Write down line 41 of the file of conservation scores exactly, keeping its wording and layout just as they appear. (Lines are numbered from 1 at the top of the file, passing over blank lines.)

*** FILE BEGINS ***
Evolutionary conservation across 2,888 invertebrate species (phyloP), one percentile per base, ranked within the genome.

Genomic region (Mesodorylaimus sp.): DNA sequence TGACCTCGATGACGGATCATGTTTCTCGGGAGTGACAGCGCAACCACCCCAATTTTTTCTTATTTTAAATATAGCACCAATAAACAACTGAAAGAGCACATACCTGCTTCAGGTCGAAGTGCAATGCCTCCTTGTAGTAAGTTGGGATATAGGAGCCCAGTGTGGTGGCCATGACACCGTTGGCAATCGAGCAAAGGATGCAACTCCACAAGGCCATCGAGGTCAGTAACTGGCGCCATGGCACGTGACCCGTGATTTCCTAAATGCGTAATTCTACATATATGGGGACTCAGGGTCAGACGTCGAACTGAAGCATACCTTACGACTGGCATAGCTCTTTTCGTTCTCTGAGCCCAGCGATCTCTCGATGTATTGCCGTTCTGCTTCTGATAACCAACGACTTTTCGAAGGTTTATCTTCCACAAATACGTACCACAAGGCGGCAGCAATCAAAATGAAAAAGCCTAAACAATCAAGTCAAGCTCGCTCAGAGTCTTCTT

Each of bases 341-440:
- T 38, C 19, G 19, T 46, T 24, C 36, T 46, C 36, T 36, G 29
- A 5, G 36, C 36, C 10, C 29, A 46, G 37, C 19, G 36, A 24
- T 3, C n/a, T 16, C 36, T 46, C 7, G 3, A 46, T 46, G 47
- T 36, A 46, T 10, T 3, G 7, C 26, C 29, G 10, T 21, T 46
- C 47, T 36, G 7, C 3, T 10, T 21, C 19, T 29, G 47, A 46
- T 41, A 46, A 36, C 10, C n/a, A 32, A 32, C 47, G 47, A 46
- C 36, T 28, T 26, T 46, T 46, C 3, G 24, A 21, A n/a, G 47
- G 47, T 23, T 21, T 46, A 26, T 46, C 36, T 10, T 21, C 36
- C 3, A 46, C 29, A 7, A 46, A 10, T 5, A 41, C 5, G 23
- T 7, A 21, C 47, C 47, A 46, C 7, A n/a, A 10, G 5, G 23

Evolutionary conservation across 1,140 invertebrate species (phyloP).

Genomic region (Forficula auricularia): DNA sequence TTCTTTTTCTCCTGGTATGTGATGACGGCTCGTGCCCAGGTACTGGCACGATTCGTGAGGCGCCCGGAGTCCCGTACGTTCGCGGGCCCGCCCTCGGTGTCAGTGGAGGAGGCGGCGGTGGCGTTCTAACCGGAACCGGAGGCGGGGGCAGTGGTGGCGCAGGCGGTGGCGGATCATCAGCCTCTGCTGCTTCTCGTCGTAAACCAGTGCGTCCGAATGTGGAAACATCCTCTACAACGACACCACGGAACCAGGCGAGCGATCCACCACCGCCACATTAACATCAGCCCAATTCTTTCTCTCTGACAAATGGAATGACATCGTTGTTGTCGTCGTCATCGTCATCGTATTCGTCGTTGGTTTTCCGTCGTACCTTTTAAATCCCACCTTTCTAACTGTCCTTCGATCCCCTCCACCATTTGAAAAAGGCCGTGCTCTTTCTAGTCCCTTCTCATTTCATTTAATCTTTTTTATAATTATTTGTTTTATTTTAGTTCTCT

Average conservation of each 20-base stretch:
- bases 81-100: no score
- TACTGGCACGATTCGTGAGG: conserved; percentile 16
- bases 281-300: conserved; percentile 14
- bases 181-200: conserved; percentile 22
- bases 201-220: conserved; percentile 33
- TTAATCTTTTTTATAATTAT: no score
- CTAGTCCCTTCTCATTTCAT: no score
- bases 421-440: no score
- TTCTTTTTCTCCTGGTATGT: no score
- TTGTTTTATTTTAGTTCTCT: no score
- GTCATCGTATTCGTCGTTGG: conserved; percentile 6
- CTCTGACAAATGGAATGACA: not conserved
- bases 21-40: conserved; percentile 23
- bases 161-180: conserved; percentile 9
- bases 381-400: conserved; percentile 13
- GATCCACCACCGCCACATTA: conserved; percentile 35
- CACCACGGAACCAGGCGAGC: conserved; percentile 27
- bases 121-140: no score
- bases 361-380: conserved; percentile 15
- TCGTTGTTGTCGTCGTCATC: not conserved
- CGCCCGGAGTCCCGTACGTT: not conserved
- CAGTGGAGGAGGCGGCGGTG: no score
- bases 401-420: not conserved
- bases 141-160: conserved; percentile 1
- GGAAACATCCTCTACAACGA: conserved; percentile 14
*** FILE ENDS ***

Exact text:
- GGAAACATCCTCTACAACGA: conserved; percentile 14